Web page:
KISS - Biography
By David Downs
Theatrical hard rock icons Kiss mashed up an amalgam of influences like Alice Cooper, New York Dolls, Slade, and Led Zeppelin into one of mainstream music’s biggest marketing juggernauts. With their trademark skin-tight costumes, Kabuki makeup, and pyrotechnics, they defined a style of stage show that would heavily influence the 1980s glam rock era. Of course, it helped that the band had the hard rocking hooks and crooning ballads to pack arenas. Originally the brainchild of unapologetic music mercenary and Israeli immigrant Gene Simmons (bass, vocals) and New Yorker Paul Stanley (rhythm guitar, vocals), the band saw the addition of drummer Peter Criss and guitarist Ace Frehley into a now-legendary line-up by 1974. That line-up fractured after a decade and would come to include members Vinnie Vincent, Mark St. John, Bruce Kulick, Eric Carr, Tommy Thayer, and Eric Singer over the years. They released scores of charting albums including 1975’s Alive! (1975 Casablanca), which was a Billboard 200, spawning Top 40 hit “Rock and Roll All Nite.” 1977’s Love Gun (1977 Casablanca) charted at number four on the Billboard 200 with the hit “Christine Sixteen.” After more than 30 major releases, Psycho Circus (1998 Mercury) landed an all-time band record at number three on the Billboard 200 in 1998. The band has sold over 85 million albums worldwide and still tours to this day.
Kiss figurehead Gene Simmons was born Chaim Witz in Israel on August 25, 1949 and moved to New York City in his youth with his mother. Once in America, Witz took on the name Eugene Klein and buried himself in comic books, The Beatles, and a singular Chubby Checker obsession. He played bass as a teenager and later taught until he joined forces with another rock and roll dreamer named Stanley Eisen. Later to be known as Paul Stanley, Eisen was born on January 20, 1952 in Manhattan, and played guitar since the age of 15. Stanley and Simmons’ band Wicked Lester borrowed from the popular acts of the time, but the group went nowhere. The two fantasized of a more theatrical, lucrative project. They placed ads in Rolling Stone and the Village Voice and netted the Bronx-born guitarist Paul Frehley (later known as Ace Frehley), as well as George Peter Criscuola (later known as Peter Criss) who responded to the advertisement for an experienced drummer who was “willing to do anything.”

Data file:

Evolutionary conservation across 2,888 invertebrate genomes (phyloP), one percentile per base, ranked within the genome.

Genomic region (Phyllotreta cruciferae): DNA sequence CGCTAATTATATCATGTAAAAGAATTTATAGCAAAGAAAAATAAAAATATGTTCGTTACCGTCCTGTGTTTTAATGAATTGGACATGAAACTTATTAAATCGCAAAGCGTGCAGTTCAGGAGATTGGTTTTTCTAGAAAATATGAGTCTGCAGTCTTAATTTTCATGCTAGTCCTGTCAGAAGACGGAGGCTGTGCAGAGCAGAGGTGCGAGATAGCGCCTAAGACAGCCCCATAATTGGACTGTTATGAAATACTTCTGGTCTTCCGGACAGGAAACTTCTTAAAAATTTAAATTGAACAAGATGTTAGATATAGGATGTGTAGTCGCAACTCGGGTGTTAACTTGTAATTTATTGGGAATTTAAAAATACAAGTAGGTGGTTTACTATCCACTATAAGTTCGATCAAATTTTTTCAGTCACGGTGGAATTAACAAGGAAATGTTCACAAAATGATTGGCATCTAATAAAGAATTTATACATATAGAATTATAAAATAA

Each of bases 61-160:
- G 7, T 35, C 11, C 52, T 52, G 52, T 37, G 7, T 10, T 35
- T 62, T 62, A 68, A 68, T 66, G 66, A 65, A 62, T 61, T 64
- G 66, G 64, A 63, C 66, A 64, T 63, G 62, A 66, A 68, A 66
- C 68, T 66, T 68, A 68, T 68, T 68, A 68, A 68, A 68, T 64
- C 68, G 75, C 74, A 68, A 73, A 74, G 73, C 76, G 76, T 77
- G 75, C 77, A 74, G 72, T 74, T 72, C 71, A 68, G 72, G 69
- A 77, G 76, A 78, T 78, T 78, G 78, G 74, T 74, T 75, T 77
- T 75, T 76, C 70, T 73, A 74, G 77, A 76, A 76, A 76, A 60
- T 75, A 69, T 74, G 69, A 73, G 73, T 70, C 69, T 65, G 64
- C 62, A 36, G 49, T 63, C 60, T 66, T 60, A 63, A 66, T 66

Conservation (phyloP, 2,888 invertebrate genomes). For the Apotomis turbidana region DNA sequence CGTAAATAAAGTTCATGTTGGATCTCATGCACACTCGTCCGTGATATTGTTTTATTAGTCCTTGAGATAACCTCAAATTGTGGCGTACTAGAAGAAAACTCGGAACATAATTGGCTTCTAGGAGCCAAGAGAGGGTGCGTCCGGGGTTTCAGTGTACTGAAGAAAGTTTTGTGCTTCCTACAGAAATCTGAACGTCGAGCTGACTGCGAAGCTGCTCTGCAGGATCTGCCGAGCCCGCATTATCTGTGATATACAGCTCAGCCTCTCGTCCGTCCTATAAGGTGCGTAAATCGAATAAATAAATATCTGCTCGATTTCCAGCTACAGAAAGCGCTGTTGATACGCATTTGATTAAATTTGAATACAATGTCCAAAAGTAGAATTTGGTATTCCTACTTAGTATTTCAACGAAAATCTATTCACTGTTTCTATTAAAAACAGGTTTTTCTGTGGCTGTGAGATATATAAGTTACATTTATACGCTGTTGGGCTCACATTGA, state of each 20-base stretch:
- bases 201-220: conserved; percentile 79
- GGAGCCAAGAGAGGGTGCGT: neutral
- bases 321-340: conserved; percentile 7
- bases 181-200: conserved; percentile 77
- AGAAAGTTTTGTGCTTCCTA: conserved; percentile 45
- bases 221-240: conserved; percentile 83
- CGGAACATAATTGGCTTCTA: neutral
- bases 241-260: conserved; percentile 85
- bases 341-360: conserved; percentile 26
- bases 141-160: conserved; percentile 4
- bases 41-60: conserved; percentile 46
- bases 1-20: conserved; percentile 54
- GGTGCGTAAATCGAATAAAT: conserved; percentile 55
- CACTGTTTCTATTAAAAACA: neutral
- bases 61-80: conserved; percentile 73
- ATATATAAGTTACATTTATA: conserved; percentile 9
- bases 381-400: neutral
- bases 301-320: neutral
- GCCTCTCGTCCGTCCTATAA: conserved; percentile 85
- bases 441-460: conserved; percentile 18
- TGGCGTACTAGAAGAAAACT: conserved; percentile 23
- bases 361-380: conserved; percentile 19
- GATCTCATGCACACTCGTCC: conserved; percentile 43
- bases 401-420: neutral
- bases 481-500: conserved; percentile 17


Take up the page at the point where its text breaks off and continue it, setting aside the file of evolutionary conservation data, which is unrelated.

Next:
The group experimented with costuming and settled on designs for The Demon (Simmons), The Starchild (Stanley), The Spaceman (Frehley), and The Catman (Criss). Stanley came up with the name Kiss during a drive around New York City and Frehley created the now-iconic logo. In November of 1972, the trio played for Epic Records A&R director Don Ellis. They failed to get a deal and Criss’ brother vomited on Ellis. The group played a Manhattan concert in 1973 and caught the attention of manager Bill Aucoin who later signed them to a new record label called Casablanca. The band made their first recording on October 10, 1973 and opened for Blue Öyster Cult that New Year’s Eve. Simmons accidentally set his hairspray-coated hair ablaze, the first of many such incidences. In February of 1974, they were on ABC’s Dick Clark’s In Concert. In a more hilarious, and telling, incident including Simmons & Stanley on The Mike Douglas Show, Simmons declared himself "evil incarnate," to which fellow guest, comedianne Totie Fields, stated "Oh- I bet you're just a nice Jewish boy. You can't hide the hook!" referring to Simmons' Jewish nose.)
Later in 1974, Kiss released their self titled debut, Kiss (1974 Casablanca), which climbed to #87 on the US charts. The immediate follow-ups, Hotter Than Hell (1974 Casablanca) and Dressed To Kill (1975 Casablanca), fell short of their mega-ambitions, but their fan base was large and dedicated to Kiss’s theatrical concerts offered Simmons spitting “blood” and breathing fire; Frehley’s guitar burst into flames, Criss’s drums sparked. The pyrotechnics and panache threatened to bankrupt the label until the live double album Alive! (1975 Casablanca) turned their fortunes around in 1975. Alive! cracked the top ten and the history books with its single “Rock and Roll All Nite,” to a mainstream number twelve chart spot. 1976’s Destroyer (1976 Casablanca) went platinum, thanks the power ballad “Beth.”